Reading through the Bible together
At the time for imminent attack by the Philistines, Saul’s son, Jonathan, said to the young man who carried his armor, “Come let’s go over and take a look at the Philistine outpost to see how big it is.” But Jonathan didn’t tell his father. He wanted to test the strength of the Philistine garrison.
So he and his armor carrier made their way down the little rocky valley toward the Philistine outpost and let the Philistines see them. Then Jonathan said to his young friend, “If they shout, ‘Wait there!’ We will wait and see what will happen. If they shout, ‘Come on up!’ We’ll go up and the Lord will deliver them into our hands.” When they heard the Philistines shout, “Come up!” the two of them climbed up on their hands and knees, and the fight began. Jonathan and his young man killed twenty Philistines and suddenly the earth began to shake, brought on by the Lord. The Philistines were frightened and scattered first in one direction and then in another.
When Saul’s watchmen saw this and reported it to Saul, he immediately asked his officers to count the troops to see how many troops were still with him. That’s when they found that Jonathan and his armor carrier were missing. Then Saul called for Ahijah, the priest to pray and ask the Lord for help. While they were talking, the panic among the Philistines intensified. Saul immediately ordered his men to attack, and as they neared the camp of the Philistines they found them in such panic that they were killing each other. That day the Lord delivered Israel from the hands of their enemies.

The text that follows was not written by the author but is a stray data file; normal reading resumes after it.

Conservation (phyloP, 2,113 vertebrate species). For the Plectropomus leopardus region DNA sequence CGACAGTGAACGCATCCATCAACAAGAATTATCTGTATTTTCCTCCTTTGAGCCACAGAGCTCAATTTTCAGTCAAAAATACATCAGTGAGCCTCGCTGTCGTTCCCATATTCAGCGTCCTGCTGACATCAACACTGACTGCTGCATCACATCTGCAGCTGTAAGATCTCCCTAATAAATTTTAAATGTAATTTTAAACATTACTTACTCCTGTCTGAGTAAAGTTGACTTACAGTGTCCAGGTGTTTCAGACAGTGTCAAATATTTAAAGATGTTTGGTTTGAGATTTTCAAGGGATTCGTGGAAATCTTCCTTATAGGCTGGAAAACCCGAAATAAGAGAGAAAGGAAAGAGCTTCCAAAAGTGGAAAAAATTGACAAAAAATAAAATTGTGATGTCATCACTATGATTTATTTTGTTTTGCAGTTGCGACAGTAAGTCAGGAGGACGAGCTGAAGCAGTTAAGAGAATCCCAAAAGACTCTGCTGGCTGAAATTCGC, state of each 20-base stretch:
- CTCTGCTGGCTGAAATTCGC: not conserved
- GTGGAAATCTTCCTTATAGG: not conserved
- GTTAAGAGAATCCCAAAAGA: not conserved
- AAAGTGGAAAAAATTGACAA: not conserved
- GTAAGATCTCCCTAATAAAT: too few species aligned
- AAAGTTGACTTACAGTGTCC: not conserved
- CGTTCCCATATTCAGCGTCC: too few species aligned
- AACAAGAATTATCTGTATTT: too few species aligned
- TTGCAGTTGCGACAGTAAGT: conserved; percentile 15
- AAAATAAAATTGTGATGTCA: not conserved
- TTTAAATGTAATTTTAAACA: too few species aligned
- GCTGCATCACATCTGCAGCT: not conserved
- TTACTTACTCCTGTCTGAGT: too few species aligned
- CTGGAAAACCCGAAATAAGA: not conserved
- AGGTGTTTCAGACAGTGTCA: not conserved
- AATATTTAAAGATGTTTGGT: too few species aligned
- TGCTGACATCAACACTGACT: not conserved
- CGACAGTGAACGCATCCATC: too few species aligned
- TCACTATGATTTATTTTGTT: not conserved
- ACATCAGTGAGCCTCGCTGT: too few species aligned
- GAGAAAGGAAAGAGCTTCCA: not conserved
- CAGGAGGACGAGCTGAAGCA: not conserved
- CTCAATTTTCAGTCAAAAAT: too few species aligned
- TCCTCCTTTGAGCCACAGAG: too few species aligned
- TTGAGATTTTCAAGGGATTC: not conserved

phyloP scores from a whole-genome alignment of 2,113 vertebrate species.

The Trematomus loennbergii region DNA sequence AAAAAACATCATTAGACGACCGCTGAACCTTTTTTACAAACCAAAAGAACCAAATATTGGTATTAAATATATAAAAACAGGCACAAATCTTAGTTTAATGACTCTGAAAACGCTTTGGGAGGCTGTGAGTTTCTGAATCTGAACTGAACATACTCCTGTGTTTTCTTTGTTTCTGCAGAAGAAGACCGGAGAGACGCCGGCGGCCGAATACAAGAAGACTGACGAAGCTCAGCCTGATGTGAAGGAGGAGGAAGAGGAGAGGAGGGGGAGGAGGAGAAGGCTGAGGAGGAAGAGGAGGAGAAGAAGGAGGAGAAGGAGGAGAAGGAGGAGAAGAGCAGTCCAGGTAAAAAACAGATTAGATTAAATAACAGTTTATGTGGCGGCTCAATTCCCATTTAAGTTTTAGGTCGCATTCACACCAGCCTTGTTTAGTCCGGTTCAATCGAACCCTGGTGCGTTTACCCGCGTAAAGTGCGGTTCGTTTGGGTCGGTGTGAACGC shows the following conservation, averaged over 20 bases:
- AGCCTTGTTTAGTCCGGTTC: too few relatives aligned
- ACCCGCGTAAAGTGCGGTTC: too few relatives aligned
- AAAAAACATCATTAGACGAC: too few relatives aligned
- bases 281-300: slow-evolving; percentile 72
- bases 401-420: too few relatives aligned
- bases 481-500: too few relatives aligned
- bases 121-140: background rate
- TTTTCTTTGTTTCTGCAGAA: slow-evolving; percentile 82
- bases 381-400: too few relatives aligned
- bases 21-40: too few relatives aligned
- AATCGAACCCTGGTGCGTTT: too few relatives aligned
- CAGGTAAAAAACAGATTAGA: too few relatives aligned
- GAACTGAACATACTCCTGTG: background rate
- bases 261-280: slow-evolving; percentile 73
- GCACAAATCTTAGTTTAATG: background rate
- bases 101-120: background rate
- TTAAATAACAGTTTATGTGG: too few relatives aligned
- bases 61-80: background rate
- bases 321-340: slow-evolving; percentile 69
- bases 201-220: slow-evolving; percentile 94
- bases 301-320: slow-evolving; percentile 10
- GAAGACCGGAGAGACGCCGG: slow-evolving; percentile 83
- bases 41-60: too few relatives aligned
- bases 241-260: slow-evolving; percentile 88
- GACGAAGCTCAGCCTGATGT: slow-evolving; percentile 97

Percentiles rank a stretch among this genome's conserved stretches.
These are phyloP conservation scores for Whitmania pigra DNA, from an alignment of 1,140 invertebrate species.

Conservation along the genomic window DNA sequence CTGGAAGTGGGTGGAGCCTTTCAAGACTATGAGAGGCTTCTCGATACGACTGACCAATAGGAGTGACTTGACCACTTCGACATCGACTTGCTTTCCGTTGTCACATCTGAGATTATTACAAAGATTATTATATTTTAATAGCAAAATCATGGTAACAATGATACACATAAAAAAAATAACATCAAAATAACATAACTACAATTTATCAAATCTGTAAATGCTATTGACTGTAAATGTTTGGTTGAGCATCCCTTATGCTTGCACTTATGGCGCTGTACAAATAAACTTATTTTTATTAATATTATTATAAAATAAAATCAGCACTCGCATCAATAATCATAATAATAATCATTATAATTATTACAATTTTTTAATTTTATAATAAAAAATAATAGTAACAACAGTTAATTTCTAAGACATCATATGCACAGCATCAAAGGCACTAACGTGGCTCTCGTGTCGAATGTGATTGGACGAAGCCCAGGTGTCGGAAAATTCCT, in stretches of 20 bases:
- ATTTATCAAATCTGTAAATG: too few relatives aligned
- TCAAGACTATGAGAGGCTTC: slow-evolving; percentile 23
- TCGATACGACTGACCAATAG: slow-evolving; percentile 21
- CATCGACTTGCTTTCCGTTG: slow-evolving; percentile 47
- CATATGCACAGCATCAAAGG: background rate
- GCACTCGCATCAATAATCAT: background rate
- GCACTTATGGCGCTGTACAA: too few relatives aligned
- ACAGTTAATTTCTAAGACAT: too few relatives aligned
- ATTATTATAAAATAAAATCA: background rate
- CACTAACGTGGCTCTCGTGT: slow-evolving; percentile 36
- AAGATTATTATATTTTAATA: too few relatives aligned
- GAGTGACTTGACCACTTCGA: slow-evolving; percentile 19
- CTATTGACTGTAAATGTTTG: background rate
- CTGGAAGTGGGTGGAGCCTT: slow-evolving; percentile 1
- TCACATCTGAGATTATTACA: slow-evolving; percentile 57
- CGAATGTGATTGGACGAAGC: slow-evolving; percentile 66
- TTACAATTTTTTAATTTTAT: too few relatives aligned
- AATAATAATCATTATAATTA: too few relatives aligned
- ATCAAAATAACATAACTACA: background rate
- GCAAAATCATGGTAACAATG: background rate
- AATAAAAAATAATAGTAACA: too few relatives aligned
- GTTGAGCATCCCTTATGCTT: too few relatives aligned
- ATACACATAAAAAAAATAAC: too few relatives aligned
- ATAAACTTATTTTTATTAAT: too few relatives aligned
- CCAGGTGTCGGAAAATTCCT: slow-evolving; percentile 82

Then Saul did a rash thing. He ordered all his men to take an oath not to stop and eat anything, but to keep on pursuing the Philistines. Jonathan didn’t know about this. So when he came across wild honey in the forest he ate some to give him extra energy. When one of the men told him about the oath, he responded, “My father did a very foolish thing.” By evening the men were so starved that they killed some young cattle and ate the meat, blood and all, which the Israelites were forbidden to do. Then Saul had the young priest pray and to ask God if he should pursue the Philistines into the night, but God didn’t answer. Saul decided that the oath must have been broken and when he found out that his son had done so, he confronted him, and Jonathan admitted that he had eaten a little wild honey. His father determined to kill him for it, but the army stood in defense of Jonathan and said to Saul, “It was because of him that we have defeated the Philistines. We will not let you kill him!” So Jonathan’s life was spared.
While Saul could not claim the honor of victory over the Philistines, he hoped to at least be honored for his zeal to uphold the sacredness of an oath. Then Saul began to feel that his son was preferred before him, both by the people and the Lord. So he did not pursue the Philistines, but returned home moody and dissatisfied.
Like Saul, those who are most ready to excuse or justify themselves in sin are often the most severe in judging and condemning others. Often those who are seeking to exalt self are brought into positions where their true character is revealed. The Lord is very patient with such men to give them opportunities to repent, but while He may seem to prosper those who disregard his will, He will, in His own time, expose their sins (PP 625, 626).
Jack J. Blanco
Southern Adventist University